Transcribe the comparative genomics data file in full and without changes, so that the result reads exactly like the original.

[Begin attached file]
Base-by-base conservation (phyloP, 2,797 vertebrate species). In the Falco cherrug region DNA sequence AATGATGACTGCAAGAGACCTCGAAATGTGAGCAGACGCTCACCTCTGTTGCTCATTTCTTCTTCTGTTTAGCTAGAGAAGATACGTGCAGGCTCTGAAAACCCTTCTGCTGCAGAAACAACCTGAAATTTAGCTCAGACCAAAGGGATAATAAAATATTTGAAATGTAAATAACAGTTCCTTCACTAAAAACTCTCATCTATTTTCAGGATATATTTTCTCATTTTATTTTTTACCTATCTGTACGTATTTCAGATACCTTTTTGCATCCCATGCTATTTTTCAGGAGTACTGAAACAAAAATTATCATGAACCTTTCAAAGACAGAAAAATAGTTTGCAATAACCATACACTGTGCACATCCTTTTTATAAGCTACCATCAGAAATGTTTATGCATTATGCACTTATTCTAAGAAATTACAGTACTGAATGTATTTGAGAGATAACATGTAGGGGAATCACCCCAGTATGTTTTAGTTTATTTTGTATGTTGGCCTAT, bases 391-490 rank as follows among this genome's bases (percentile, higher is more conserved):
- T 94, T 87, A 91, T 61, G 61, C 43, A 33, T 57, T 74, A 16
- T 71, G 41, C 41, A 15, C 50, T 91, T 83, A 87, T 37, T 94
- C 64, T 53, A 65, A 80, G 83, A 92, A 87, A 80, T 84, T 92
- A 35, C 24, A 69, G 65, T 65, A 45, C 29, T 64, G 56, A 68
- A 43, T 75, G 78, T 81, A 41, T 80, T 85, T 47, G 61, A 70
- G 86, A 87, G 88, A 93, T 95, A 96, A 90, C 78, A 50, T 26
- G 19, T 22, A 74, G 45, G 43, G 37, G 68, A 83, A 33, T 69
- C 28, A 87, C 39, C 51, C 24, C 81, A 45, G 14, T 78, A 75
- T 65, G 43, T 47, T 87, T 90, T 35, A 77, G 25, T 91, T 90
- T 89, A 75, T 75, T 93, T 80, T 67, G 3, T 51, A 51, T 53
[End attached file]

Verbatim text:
Base-by-base conservation (phyloP, 2,797 vertebrate species). In the Falco cherrug region DNA sequence AATGATGACTGCAAGAGACCTCGAAATGTGAGCAGACGCTCACCTCTGTTGCTCATTTCTTCTTCTGTTTAGCTAGAGAAGATACGTGCAGGCTCTGAAAACCCTTCTGCTGCAGAAACAACCTGAAATTTAGCTCAGACCAAAGGGATAATAAAATATTTGAAATGTAAATAACAGTTCCTTCACTAAAAACTCTCATCTATTTTCAGGATATATTTTCTCATTTTATTTTTTACCTATCTGTACGTATTTCAGATACCTTTTTGCATCCCATGCTATTTTTCAGGAGTACTGAAACAAAAATTATCATGAACCTTTCAAAGACAGAAAAATAGTTTGCAATAACCATACACTGTGCACATCCTTTTTATAAGCTACCATCAGAAATGTTTATGCATTATGCACTTATTCTAAGAAATTACAGTACTGAATGTATTTGAGAGATAACATGTAGGGGAATCACCCCAGTATGTTTTAGTTTATTTTGTATGTTGGCCTAT, bases 391-490 rank as follows among this genome's bases (percentile, higher is more conserved):
- T 94, T 87, A 91, T 61, G 61, C 43, A 33, T 57, T 74, A 16
- T 71, G 41, C 41, A 15, C 50, T 91, T 83, A 87, T 37, T 94
- C 64, T 53, A 65, A 80, G 83, A 92, A 87, A 80, T 84, T 92
- A 35, C 24, A 69, G 65, T 65, A 45, C 29, T 64, G 56, A 68
- A 43, T 75, G 78, T 81, A 41, T 80, T 85, T 47, G 61, A 70
- G 86, A 87, G 88, A 93, T 95, A 96, A 90, C 78, A 50, T 26
- G 19, T 22, A 74, G 45, G 43, G 37, G 68, A 83, A 33, T 69
- C 28, A 87, C 39, C 51, C 24, C 81, A 45, G 14, T 78, A 75
- T 65, G 43, T 47, T 87, T 90, T 35, A 77, G 25, T 91, T 90
- T 89, A 75, T 75, T 93, T 80, T 67, G 3, T 51, A 51, T 53